Friday, January 15, 2010

The Golden Door by Jaye Lewis

Hello friends,

Yesterday I had the honor of being published on Heartwarmers, the original online community of writers and readers on the web. I received some lovely responses to my story, many that truly touched my heart. Until this morning.

My story is basically about my trip to Miami, Florida, years ago, when I was a finalist in the Pillsbury Bake-off. It was thrilling, and I did win one of the prizes. However my greatest gift was the joyful response I received from the Cuban waiters, laundresses, and room cleaners. The only thing I did was speak to them with my rusty high school Spanish, out of respect for their struggles with our language, in their new country.

Well, this morning I received an email, in which a woman told me how un-American I was, since those people should have spoken English, not Spanish. Then she told me that she frequently went to France, where she did NOT speak English. She always TRIED to speak French, because she was in THEIR country! Then she told me that I was a disgrace to this country and a traitor, because I had betrayed those who died to make us free.

I gathered from her email, and her language, that I should have been just as rude and unfeeling as those who sat around me, ignoring the Cuban servers, as though they didn’t exist. So, this thought got me to wondering. Is this woman a Christian? Does she believe in anything, other than her own hatred?

Let’s suppose she is a Christian who warms a bench on Sunday morning. If she is, my guess is that she has heard of Jesus’ parable of the Good Samaritan. Does the parable make it clear that the Samaritan shook the injured man out of his stupor, then asked him, “can you speak Samaritan?” Did he walk away, because the man wasn’t one of his people? No. As Jesus said, the Samaritan was filled with compassion for the man, neither caring who nor what he was, but merely having mercy upon his plight. Then Jesus said, to all of us, “Go, and do likewise.”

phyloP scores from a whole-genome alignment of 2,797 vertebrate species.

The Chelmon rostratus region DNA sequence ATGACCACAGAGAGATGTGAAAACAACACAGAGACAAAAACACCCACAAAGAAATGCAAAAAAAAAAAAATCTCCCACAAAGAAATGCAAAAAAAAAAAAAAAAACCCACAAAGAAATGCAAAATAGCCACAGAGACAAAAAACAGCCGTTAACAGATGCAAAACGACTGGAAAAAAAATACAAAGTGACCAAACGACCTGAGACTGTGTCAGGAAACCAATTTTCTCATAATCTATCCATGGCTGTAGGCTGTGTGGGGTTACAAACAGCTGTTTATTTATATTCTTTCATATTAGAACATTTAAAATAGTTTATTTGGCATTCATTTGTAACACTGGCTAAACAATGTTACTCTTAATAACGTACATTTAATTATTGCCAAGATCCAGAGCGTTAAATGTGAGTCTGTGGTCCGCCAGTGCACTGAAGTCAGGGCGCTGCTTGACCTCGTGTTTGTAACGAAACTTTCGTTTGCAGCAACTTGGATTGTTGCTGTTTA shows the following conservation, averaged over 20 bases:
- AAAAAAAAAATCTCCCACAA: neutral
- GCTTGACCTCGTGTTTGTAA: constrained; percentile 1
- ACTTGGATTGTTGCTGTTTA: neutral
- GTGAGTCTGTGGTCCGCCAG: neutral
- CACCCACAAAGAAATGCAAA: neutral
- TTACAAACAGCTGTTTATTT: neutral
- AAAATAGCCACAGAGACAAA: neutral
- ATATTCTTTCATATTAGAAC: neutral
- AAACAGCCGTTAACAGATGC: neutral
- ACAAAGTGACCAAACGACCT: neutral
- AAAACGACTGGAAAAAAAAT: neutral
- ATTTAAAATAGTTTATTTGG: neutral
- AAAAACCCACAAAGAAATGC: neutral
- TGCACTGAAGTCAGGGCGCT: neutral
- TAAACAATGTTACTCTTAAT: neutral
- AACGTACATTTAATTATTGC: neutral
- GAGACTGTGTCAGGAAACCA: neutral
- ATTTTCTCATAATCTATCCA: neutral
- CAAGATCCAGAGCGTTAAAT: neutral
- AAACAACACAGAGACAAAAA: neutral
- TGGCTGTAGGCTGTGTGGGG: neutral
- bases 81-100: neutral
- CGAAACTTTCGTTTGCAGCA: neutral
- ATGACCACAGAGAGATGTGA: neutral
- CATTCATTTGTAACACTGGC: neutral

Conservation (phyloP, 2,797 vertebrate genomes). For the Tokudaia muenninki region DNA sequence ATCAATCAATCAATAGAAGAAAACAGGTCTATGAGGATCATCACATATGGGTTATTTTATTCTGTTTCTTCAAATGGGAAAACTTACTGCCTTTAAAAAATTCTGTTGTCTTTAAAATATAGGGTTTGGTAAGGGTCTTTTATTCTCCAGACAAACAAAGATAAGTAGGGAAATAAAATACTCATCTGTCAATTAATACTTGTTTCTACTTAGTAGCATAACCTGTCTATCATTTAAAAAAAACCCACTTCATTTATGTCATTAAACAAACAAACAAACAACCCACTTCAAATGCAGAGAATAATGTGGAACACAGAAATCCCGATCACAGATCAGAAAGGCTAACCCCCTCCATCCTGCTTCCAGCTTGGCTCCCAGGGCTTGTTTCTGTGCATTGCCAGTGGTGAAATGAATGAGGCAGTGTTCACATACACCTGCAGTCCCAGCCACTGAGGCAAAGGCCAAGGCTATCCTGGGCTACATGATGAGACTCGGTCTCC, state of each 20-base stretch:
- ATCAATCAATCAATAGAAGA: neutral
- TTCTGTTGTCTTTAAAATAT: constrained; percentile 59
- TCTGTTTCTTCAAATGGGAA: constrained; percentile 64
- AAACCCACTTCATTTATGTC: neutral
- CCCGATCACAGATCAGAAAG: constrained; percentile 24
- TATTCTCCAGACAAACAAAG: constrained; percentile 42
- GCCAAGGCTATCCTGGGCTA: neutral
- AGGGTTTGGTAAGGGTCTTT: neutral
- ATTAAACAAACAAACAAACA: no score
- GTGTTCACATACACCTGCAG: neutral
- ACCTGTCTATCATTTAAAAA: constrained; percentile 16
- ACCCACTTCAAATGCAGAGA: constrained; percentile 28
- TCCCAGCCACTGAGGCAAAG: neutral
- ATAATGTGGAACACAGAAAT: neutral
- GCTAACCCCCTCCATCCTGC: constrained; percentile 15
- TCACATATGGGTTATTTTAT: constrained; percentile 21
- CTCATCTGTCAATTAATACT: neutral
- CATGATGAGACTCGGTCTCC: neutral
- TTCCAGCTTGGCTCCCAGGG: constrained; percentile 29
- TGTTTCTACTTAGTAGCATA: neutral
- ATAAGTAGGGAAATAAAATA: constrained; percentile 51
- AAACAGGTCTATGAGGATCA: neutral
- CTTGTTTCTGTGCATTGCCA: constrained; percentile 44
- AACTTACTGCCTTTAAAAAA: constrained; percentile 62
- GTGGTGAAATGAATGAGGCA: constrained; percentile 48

Maybe she does not have faith in anything or anyone, except for her zeal for her country. Maybe her allegiance is grounded in the flag and her unfortunate view of those who take refuge in this country. I wonder if she has forgotten, or ever read, the words of Emma Lazarus’ immortal poem, which is written on a plaque at the base of our Statue of Liberty:

"Give me your tired, your poor,
Your huddled masses yearning to breathe free,
The wretched refuse of your teeming shore,
Send these, the homeless, tempest-tossed to me,
I lift my lamp beside the golden door!"

That is the spirit of America. That is the spirit of the parable of the Good Samaritan. And so, in my limited way, with compassion in my heart for a legal immigrant, remembering that I, too, am the descendent of immigrants, I haltingly spoke the language of their childhood, to make them feel welcome. That is my sin. That is my shame. How horrible.

How does she know the Cubans did not know our language? If she can learn French, speaking another language, instead of English on American soil, then why can’t I or they? If I have learned anything in my life, I have learned this: that she, with a stone for a heart, wrote words in her email, that speak more about her, than they speak about me.

Did it hurt me, that she called me a traitor? Of course it did. I have ancestors that fought in the Revolutionary War for Independence. I have an ancestor who fought in the Civil War and was wounded at the Battle of Antietam. An elderly uncle of mine fought in the First World War. My father and uncles and cousins fought in the Korean War and World War II. I am a veteran of the Vietnam War. I proudly served in the United States Navy. My husband is a U.S. Navy Chief Petty Officer, retired. We have all served our country, honorably. So, when this lady calls someone a traitor, maybe she should learn more about whom she dishonors with her words.

Does she resent the aid given to Haiti? Does she resent the outpouring of the American spirit, so generously given, that phone lines, web sites, phone texting, and every other legitimate form of giving was in a log jam, because Americans would not hesitate to give with their hearts and their pocket books? People who do not have, gave. People who are afraid they will lose all they have, gave. And those of us who have been blessed with abundance, gave.

I’m proud to be an American. I’m proud to stand with those who served, and who serve now, in the U.S. Military, so that everything we love can remain free. In spite of that, I am profoundly aware that the full spirit of America is the compassionate outpouring of generosity from all of us, which has always been the heart and soul of America. That spirit is the power which lifts the Lady’s Lamp above the Golden Door.

God bless you, and thank you all.

With love,
Jaye Lewis

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